I’ve always loved books and viewed them as important tools, so by extension, I’ve probably always had an interest in the publishing business. A love of reading and writing led me to the realm of English and humanities in high school, and ultimately guided me through a degree in English literature as an undergraduate. I’ve been incredibly fortunate to read so many outstanding books throughout my life; it feels fitting that I’m now a part of their production. Several of Beacon’s titles, such as Dr. Cornel West’s books, were featured in my college English courses, and having grown up in Cambridge, MA, Beacon was always a familiar name.
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A Q&A with Rich BlintBaldwin’s consistent and insistent interrogation of how the mythology of race, class, and power operates in America to blind and divide us is singular in its analytical depth, sweep, and emotional power. His work reads as a kind of prophecy simply because he was clear about how profoundly dangerous it has always been for Americans not to confront the truth about the violent racial history of the country. His work must be read as testimony, as, yes, a secular witnessing to the serious perils of indulging in the American fiction of “whiteness” and its purported superiority.
By Donald Collins
Recognition of trans lives gets stronger when we communicate. Strengthening familial bonds, having friends we trust. Making workplaces, schools, doctor’s office and places of worship safe through education and funding. Talking about where gender meets race, sexual orientation, class, and ability. All this starts with conversations, showing up and being present. There are so many people out there that haven’t reached out yet, or been reached. And this process of “reaching” is exhausting, so we have to take care of ourselves and each other.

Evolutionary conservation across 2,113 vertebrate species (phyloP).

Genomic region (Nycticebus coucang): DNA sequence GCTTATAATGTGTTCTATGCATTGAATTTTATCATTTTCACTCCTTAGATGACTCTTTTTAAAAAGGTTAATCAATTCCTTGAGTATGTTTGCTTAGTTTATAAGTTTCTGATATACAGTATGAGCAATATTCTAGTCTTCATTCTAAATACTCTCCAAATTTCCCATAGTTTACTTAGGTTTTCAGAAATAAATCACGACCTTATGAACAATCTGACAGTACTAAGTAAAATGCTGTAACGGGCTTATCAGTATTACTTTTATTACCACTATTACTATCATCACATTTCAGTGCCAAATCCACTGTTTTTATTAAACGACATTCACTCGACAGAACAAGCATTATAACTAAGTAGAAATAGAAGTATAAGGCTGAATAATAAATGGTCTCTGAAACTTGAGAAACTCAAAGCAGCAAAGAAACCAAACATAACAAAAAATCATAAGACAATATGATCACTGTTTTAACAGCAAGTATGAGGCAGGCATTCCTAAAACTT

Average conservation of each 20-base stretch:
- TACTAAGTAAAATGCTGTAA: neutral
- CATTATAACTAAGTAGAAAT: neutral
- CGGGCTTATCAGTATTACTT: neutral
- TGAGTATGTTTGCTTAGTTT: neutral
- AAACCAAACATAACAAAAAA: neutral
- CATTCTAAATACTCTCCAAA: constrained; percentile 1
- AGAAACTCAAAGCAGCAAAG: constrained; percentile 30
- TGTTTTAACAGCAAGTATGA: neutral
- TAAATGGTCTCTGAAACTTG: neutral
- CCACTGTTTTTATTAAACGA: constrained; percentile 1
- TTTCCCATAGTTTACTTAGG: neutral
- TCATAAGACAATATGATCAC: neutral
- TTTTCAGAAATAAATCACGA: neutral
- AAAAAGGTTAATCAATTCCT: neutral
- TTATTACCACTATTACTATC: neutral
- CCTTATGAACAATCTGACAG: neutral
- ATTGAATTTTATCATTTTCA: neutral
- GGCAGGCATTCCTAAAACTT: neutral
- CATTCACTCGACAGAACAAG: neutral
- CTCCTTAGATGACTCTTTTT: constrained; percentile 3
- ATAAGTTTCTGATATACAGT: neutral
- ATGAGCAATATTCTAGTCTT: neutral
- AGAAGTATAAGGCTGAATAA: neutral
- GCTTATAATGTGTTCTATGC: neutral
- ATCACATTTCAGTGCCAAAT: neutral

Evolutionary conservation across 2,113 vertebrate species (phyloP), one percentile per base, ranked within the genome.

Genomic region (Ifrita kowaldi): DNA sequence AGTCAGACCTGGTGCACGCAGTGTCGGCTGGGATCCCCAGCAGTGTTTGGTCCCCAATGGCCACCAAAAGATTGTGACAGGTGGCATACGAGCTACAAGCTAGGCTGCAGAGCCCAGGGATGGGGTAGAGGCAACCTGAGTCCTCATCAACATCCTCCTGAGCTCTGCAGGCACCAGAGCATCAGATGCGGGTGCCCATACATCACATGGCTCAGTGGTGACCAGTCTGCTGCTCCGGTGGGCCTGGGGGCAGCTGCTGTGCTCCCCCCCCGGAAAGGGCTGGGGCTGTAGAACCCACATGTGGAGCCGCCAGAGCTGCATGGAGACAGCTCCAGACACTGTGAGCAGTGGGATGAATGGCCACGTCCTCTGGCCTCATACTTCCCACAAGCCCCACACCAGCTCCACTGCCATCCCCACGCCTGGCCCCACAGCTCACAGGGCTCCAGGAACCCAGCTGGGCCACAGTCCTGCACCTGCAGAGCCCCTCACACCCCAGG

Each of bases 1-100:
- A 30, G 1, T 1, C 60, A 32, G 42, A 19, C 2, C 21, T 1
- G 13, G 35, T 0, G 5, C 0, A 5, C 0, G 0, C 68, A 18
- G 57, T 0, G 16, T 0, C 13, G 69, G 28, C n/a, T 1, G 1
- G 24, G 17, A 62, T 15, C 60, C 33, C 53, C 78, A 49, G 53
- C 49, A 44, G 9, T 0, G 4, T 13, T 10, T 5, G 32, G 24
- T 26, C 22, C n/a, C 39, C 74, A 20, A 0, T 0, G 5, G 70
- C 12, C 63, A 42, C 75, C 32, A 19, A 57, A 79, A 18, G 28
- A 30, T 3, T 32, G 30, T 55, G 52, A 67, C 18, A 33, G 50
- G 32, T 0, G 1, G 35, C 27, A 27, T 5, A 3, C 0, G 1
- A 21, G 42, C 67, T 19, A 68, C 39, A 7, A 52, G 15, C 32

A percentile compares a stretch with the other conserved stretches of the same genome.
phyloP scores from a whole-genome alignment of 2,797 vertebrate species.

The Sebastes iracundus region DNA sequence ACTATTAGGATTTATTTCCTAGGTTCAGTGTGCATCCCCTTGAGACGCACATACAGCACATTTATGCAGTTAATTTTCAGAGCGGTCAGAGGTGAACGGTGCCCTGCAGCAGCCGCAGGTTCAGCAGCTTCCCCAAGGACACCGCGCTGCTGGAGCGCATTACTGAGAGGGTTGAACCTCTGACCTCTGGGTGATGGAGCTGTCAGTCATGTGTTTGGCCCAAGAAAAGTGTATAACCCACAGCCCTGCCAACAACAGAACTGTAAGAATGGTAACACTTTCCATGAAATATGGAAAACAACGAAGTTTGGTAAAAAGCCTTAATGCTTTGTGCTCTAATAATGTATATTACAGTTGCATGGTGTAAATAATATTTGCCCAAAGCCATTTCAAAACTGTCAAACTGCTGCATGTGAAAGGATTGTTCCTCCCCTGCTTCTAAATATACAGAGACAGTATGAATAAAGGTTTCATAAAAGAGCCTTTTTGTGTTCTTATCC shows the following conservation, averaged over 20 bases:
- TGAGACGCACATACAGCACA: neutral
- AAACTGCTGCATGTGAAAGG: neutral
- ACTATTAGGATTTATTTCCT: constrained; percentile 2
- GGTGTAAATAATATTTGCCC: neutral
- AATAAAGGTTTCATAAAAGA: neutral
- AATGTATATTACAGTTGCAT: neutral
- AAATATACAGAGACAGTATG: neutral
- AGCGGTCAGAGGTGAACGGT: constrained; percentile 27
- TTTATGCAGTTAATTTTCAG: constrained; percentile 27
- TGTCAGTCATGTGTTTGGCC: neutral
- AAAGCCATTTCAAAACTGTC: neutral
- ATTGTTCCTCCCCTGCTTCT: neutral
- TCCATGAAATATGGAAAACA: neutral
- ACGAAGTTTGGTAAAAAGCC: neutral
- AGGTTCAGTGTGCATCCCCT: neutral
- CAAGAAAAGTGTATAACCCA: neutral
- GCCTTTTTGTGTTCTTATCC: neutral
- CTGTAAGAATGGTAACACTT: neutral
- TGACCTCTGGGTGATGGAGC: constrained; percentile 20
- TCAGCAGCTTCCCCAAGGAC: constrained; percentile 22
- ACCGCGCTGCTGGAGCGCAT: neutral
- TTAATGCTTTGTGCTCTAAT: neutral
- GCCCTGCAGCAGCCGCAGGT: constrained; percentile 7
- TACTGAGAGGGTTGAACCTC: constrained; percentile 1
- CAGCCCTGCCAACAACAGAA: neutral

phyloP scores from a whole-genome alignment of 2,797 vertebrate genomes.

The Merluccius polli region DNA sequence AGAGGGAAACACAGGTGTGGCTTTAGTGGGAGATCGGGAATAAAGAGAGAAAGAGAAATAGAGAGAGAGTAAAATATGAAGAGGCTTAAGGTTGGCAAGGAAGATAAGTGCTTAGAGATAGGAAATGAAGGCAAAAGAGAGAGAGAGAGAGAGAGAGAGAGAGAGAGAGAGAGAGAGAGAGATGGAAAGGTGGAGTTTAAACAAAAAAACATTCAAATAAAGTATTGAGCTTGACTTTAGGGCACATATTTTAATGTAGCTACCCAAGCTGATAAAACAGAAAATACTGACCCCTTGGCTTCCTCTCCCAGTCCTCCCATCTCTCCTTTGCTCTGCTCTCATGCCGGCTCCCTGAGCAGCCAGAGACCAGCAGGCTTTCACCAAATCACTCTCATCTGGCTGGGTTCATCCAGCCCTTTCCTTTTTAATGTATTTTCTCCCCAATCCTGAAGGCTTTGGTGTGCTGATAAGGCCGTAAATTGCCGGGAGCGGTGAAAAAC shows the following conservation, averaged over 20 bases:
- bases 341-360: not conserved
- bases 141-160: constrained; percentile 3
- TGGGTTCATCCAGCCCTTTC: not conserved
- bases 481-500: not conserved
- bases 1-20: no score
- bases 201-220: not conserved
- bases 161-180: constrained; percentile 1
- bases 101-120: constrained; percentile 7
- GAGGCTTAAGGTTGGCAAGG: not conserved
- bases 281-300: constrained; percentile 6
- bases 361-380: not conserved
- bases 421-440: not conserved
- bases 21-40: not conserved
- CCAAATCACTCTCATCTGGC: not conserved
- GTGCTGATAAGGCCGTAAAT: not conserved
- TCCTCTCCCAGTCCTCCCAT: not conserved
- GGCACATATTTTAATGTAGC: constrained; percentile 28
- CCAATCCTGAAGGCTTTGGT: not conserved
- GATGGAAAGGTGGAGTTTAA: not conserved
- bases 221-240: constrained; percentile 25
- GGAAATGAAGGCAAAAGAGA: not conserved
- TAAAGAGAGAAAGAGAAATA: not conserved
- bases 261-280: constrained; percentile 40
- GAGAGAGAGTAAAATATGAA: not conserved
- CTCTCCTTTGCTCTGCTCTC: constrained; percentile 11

By Eileen Truax“Numbers are not looking well.” This was the welcome phrase that I got just a minute after I arrived to the Election Night Watch Party organized by a group of academics in Downtown Los Angeles. Electoral results were falling state by state, and the evidence started appearing before our eyes: Donald Trump, a man who verbally attacked Mexicans, immigrants, Muslims, journalists, women; the one who promised to build a wall in the border and to deport eleven million undocumented immigrants, was about to become President Elect.
By Gail Forsyth-VailOn November 3, 2016, more than 500 clergy from many faith traditions gathered at Standing Rock in support of the Sioux Nation’s protest of the Dakota Access Pipeline. As part of the day of witness, Unitarian Universalist Association (UUA) President Rev. Peter Morales was one of seven denominational leaders who read statements repudiating the 1493 Doctrine of Discovery, a papal bull which offered the rationale for the colonization of the Americas and other countries by European Christian powers. By virtue of the Doctrine, Christians were given the legal right to take, colonize, settle, and extract resources from land belonging to those who were not Christian. The statement Morales read, adopted by the UUA General Assembly, called for Unitarian Universalists to learn about the doctrine and its ongoing impacts, not only on indigenous peoples, but on the political, legal, economic, and cultural systems in the United States, in local communities, and in our congregations.